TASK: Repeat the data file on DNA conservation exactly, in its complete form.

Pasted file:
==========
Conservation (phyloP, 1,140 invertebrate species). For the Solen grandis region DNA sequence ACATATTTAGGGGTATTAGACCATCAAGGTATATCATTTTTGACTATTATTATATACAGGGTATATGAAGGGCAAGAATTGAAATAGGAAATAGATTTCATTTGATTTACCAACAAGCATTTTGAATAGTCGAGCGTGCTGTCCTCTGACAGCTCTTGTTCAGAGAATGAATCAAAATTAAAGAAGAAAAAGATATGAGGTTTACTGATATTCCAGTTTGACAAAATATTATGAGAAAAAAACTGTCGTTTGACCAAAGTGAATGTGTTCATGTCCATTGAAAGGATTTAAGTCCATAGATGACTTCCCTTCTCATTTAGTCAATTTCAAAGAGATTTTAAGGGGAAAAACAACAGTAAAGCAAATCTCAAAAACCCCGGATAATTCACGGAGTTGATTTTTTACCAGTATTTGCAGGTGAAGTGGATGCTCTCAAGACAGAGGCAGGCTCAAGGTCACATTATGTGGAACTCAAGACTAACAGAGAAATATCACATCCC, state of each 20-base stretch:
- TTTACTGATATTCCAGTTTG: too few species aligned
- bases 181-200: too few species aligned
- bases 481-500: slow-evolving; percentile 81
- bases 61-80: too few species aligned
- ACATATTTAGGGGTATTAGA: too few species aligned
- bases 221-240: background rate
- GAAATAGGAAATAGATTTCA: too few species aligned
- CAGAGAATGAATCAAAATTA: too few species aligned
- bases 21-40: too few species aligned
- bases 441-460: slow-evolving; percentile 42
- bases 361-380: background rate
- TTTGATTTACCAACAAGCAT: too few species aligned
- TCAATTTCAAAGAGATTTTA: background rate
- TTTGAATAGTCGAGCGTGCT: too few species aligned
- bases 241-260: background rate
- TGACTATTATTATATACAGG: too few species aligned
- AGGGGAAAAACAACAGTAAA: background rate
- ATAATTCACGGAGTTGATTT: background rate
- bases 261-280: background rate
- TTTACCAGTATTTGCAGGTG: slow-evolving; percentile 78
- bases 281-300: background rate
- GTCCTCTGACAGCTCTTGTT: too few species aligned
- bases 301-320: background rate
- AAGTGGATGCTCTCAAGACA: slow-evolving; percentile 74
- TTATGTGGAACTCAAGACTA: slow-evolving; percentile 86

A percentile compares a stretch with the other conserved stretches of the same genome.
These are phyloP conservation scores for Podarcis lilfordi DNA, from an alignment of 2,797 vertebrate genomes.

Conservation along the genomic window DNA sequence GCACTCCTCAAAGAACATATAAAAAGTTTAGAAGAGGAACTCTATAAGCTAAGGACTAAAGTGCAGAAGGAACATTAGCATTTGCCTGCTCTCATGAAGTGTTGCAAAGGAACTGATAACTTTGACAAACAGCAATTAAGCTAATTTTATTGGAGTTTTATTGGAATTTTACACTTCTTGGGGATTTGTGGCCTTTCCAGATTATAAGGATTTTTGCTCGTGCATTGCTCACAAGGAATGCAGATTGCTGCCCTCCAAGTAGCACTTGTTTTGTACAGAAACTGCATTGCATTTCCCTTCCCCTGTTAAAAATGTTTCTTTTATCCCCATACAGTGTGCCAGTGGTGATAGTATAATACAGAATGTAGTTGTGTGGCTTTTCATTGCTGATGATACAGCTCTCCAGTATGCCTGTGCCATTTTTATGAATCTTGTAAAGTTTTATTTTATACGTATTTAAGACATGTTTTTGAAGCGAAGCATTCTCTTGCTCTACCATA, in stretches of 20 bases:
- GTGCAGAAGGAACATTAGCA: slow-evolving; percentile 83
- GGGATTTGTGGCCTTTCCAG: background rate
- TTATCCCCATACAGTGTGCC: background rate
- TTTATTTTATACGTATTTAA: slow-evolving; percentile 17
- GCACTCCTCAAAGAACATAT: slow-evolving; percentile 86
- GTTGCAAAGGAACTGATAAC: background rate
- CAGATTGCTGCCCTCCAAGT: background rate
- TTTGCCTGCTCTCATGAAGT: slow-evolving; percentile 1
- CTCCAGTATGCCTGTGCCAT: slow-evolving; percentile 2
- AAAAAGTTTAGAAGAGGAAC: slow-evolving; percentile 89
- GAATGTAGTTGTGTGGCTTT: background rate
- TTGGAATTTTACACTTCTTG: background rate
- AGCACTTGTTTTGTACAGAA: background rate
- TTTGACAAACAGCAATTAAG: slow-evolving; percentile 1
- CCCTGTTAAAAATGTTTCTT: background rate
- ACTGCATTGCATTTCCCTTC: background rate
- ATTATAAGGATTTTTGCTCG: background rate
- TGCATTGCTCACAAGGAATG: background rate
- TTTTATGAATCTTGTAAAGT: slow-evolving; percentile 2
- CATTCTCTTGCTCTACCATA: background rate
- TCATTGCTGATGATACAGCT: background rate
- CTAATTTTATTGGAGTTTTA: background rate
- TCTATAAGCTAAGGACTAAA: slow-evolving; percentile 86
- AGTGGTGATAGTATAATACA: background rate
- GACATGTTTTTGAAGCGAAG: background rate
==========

Conservation (phyloP, 1,140 invertebrate species). For the Solen grandis region DNA sequence ACATATTTAGGGGTATTAGACCATCAAGGTATATCATTTTTGACTATTATTATATACAGGGTATATGAAGGGCAAGAATTGAAATAGGAAATAGATTTCATTTGATTTACCAACAAGCATTTTGAATAGTCGAGCGTGCTGTCCTCTGACAGCTCTTGTTCAGAGAATGAATCAAAATTAAAGAAGAAAAAGATATGAGGTTTACTGATATTCCAGTTTGACAAAATATTATGAGAAAAAAACTGTCGTTTGACCAAAGTGAATGTGTTCATGTCCATTGAAAGGATTTAAGTCCATAGATGACTTCCCTTCTCATTTAGTCAATTTCAAAGAGATTTTAAGGGGAAAAACAACAGTAAAGCAAATCTCAAAAACCCCGGATAATTCACGGAGTTGATTTTTTACCAGTATTTGCAGGTGAAGTGGATGCTCTCAAGACAGAGGCAGGCTCAAGGTCACATTATGTGGAACTCAAGACTAACAGAGAAATATCACATCCC, state of each 20-base stretch:
- TTTACTGATATTCCAGTTTG: too few species aligned
- bases 181-200: too few species aligned
- bases 481-500: slow-evolving; percentile 81
- bases 61-80: too few species aligned
- ACATATTTAGGGGTATTAGA: too few species aligned
- bases 221-240: background rate
- GAAATAGGAAATAGATTTCA: too few species aligned
- CAGAGAATGAATCAAAATTA: too few species aligned
- bases 21-40: too few species aligned
- bases 441-460: slow-evolving; percentile 42
- bases 361-380: background rate
- TTTGATTTACCAACAAGCAT: too few species aligned
- TCAATTTCAAAGAGATTTTA: background rate
- TTTGAATAGTCGAGCGTGCT: too few species aligned
- bases 241-260: background rate
- TGACTATTATTATATACAGG: too few species aligned
- AGGGGAAAAACAACAGTAAA: background rate
- ATAATTCACGGAGTTGATTT: background rate
- bases 261-280: background rate
- TTTACCAGTATTTGCAGGTG: slow-evolving; percentile 78
- bases 281-300: background rate
- GTCCTCTGACAGCTCTTGTT: too few species aligned
- bases 301-320: background rate
- AAGTGGATGCTCTCAAGACA: slow-evolving; percentile 74
- TTATGTGGAACTCAAGACTA: slow-evolving; percentile 86

A percentile compares a stretch with the other conserved stretches of the same genome.
These are phyloP conservation scores for Podarcis lilfordi DNA, from an alignment of 2,797 vertebrate genomes.

Conservation along the genomic window DNA sequence GCACTCCTCAAAGAACATATAAAAAGTTTAGAAGAGGAACTCTATAAGCTAAGGACTAAAGTGCAGAAGGAACATTAGCATTTGCCTGCTCTCATGAAGTGTTGCAAAGGAACTGATAACTTTGACAAACAGCAATTAAGCTAATTTTATTGGAGTTTTATTGGAATTTTACACTTCTTGGGGATTTGTGGCCTTTCCAGATTATAAGGATTTTTGCTCGTGCATTGCTCACAAGGAATGCAGATTGCTGCCCTCCAAGTAGCACTTGTTTTGTACAGAAACTGCATTGCATTTCCCTTCCCCTGTTAAAAATGTTTCTTTTATCCCCATACAGTGTGCCAGTGGTGATAGTATAATACAGAATGTAGTTGTGTGGCTTTTCATTGCTGATGATACAGCTCTCCAGTATGCCTGTGCCATTTTTATGAATCTTGTAAAGTTTTATTTTATACGTATTTAAGACATGTTTTTGAAGCGAAGCATTCTCTTGCTCTACCATA, in stretches of 20 bases:
- GTGCAGAAGGAACATTAGCA: slow-evolving; percentile 83
- GGGATTTGTGGCCTTTCCAG: background rate
- TTATCCCCATACAGTGTGCC: background rate
- TTTATTTTATACGTATTTAA: slow-evolving; percentile 17
- GCACTCCTCAAAGAACATAT: slow-evolving; percentile 86
- GTTGCAAAGGAACTGATAAC: background rate
- CAGATTGCTGCCCTCCAAGT: background rate
- TTTGCCTGCTCTCATGAAGT: slow-evolving; percentile 1
- CTCCAGTATGCCTGTGCCAT: slow-evolving; percentile 2
- AAAAAGTTTAGAAGAGGAAC: slow-evolving; percentile 89
- GAATGTAGTTGTGTGGCTTT: background rate
- TTGGAATTTTACACTTCTTG: background rate
- AGCACTTGTTTTGTACAGAA: background rate
- TTTGACAAACAGCAATTAAG: slow-evolving; percentile 1
- CCCTGTTAAAAATGTTTCTT: background rate
- ACTGCATTGCATTTCCCTTC: background rate
- ATTATAAGGATTTTTGCTCG: background rate
- TGCATTGCTCACAAGGAATG: background rate
- TTTTATGAATCTTGTAAAGT: slow-evolving; percentile 2
- CATTCTCTTGCTCTACCATA: background rate
- TCATTGCTGATGATACAGCT: background rate
- CTAATTTTATTGGAGTTTTA: background rate
- TCTATAAGCTAAGGACTAAA: slow-evolving; percentile 86
- AGTGGTGATAGTATAATACA: background rate
- GACATGTTTTTGAAGCGAAG: background rate